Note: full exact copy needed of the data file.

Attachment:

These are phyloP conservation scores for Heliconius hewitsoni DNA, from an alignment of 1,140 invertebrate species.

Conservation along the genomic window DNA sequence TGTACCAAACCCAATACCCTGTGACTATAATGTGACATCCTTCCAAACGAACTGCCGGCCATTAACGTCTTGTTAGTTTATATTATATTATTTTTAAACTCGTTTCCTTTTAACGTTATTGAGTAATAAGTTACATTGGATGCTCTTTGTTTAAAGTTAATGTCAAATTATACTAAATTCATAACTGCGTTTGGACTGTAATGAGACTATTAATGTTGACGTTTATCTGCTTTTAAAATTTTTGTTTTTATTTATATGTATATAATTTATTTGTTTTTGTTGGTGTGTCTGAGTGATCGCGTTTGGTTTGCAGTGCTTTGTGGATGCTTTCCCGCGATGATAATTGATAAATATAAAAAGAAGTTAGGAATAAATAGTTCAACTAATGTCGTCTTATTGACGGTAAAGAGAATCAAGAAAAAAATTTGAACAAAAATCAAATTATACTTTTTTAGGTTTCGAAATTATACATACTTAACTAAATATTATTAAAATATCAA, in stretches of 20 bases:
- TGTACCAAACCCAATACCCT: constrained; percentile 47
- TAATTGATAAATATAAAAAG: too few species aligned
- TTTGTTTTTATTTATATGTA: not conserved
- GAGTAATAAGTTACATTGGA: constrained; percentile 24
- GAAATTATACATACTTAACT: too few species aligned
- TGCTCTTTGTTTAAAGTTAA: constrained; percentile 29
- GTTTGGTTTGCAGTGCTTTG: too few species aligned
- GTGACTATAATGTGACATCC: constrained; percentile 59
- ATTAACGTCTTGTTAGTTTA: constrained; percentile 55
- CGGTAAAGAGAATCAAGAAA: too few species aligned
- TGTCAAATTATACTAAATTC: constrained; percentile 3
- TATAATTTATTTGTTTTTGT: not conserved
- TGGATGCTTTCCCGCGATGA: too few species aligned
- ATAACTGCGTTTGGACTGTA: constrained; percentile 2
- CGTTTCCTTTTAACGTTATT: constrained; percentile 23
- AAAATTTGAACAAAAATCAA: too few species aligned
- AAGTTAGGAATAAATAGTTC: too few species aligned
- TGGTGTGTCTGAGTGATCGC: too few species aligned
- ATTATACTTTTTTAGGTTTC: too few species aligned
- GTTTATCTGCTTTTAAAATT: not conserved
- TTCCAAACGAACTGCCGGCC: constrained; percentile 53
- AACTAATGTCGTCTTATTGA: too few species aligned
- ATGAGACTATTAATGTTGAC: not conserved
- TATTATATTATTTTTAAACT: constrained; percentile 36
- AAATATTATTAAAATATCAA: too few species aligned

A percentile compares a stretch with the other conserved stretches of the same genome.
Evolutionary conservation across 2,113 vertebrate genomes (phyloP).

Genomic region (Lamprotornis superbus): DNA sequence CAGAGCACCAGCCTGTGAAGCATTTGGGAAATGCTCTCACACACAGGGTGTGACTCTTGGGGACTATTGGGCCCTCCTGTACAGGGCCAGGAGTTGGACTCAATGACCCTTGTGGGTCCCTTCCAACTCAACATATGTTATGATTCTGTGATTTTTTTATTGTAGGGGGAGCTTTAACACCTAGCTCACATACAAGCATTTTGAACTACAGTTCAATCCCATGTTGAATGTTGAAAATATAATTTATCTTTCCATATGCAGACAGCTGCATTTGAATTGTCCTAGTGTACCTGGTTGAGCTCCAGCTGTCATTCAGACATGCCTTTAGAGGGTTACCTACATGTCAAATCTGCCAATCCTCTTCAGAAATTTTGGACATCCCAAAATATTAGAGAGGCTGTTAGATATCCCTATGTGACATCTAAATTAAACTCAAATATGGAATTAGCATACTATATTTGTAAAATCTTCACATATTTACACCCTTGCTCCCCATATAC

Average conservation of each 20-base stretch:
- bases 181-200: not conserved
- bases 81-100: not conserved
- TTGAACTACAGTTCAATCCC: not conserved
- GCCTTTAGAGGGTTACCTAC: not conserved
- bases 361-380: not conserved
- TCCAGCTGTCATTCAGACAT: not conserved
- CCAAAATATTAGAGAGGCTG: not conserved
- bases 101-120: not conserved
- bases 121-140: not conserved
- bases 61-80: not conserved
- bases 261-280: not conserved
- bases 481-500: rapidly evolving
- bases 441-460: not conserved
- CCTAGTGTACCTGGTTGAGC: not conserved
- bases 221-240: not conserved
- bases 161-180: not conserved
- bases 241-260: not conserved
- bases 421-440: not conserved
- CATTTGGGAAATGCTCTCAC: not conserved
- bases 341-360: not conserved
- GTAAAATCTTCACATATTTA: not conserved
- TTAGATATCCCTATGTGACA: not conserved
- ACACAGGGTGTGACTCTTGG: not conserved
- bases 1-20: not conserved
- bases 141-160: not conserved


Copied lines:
These are phyloP conservation scores for Heliconius hewitsoni DNA, from an alignment of 1,140 invertebrate species.

Conservation along the genomic window DNA sequence TGTACCAAACCCAATACCCTGTGACTATAATGTGACATCCTTCCAAACGAACTGCCGGCCATTAACGTCTTGTTAGTTTATATTATATTATTTTTAAACTCGTTTCCTTTTAACGTTATTGAGTAATAAGTTACATTGGATGCTCTTTGTTTAAAGTTAATGTCAAATTATACTAAATTCATAACTGCGTTTGGACTGTAATGAGACTATTAATGTTGACGTTTATCTGCTTTTAAAATTTTTGTTTTTATTTATATGTATATAATTTATTTGTTTTTGTTGGTGTGTCTGAGTGATCGCGTTTGGTTTGCAGTGCTTTGTGGATGCTTTCCCGCGATGATAATTGATAAATATAAAAAGAAGTTAGGAATAAATAGTTCAACTAATGTCGTCTTATTGACGGTAAAGAGAATCAAGAAAAAAATTTGAACAAAAATCAAATTATACTTTTTTAGGTTTCGAAATTATACATACTTAACTAAATATTATTAAAATATCAA, in stretches of 20 bases:
- TGTACCAAACCCAATACCCT: constrained; percentile 47
- TAATTGATAAATATAAAAAG: too few species aligned
- TTTGTTTTTATTTATATGTA: not conserved
- GAGTAATAAGTTACATTGGA: constrained; percentile 24
- GAAATTATACATACTTAACT: too few species aligned
- TGCTCTTTGTTTAAAGTTAA: constrained; percentile 29
- GTTTGGTTTGCAGTGCTTTG: too few species aligned
- GTGACTATAATGTGACATCC: constrained; percentile 59
- ATTAACGTCTTGTTAGTTTA: constrained; percentile 55
- CGGTAAAGAGAATCAAGAAA: too few species aligned
- TGTCAAATTATACTAAATTC: constrained; percentile 3
- TATAATTTATTTGTTTTTGT: not conserved
- TGGATGCTTTCCCGCGATGA: too few species aligned
- ATAACTGCGTTTGGACTGTA: constrained; percentile 2
- CGTTTCCTTTTAACGTTATT: constrained; percentile 23
- AAAATTTGAACAAAAATCAA: too few species aligned
- AAGTTAGGAATAAATAGTTC: too few species aligned
- TGGTGTGTCTGAGTGATCGC: too few species aligned
- ATTATACTTTTTTAGGTTTC: too few species aligned
- GTTTATCTGCTTTTAAAATT: not conserved
- TTCCAAACGAACTGCCGGCC: constrained; percentile 53
- AACTAATGTCGTCTTATTGA: too few species aligned
- ATGAGACTATTAATGTTGAC: not conserved
- TATTATATTATTTTTAAACT: constrained; percentile 36
- AAATATTATTAAAATATCAA: too few species aligned

A percentile compares a stretch with the other conserved stretches of the same genome.
Evolutionary conservation across 2,113 vertebrate genomes (phyloP).

Genomic region (Lamprotornis superbus): DNA sequence CAGAGCACCAGCCTGTGAAGCATTTGGGAAATGCTCTCACACACAGGGTGTGACTCTTGGGGACTATTGGGCCCTCCTGTACAGGGCCAGGAGTTGGACTCAATGACCCTTGTGGGTCCCTTCCAACTCAACATATGTTATGATTCTGTGATTTTTTTATTGTAGGGGGAGCTTTAACACCTAGCTCACATACAAGCATTTTGAACTACAGTTCAATCCCATGTTGAATGTTGAAAATATAATTTATCTTTCCATATGCAGACAGCTGCATTTGAATTGTCCTAGTGTACCTGGTTGAGCTCCAGCTGTCATTCAGACATGCCTTTAGAGGGTTACCTACATGTCAAATCTGCCAATCCTCTTCAGAAATTTTGGACATCCCAAAATATTAGAGAGGCTGTTAGATATCCCTATGTGACATCTAAATTAAACTCAAATATGGAATTAGCATACTATATTTGTAAAATCTTCACATATTTACACCCTTGCTCCCCATATAC

Average conservation of each 20-base stretch:
- bases 181-200: not conserved
- bases 81-100: not conserved
- TTGAACTACAGTTCAATCCC: not conserved
- GCCTTTAGAGGGTTACCTAC: not conserved
- bases 361-380: not conserved
- TCCAGCTGTCATTCAGACAT: not conserved
- CCAAAATATTAGAGAGGCTG: not conserved
- bases 101-120: not conserved
- bases 121-140: not conserved
- bases 61-80: not conserved
- bases 261-280: not conserved
- bases 481-500: rapidly evolving
- bases 441-460: not conserved
- CCTAGTGTACCTGGTTGAGC: not conserved
- bases 221-240: not conserved
- bases 161-180: not conserved
- bases 241-260: not conserved
- bases 421-440: not conserved
- CATTTGGGAAATGCTCTCAC: not conserved
- bases 341-360: not conserved
- GTAAAATCTTCACATATTTA: not conserved
- TTAGATATCCCTATGTGACA: not conserved
- ACACAGGGTGTGACTCTTGG: not conserved
- bases 1-20: not conserved
- bases 141-160: not conserved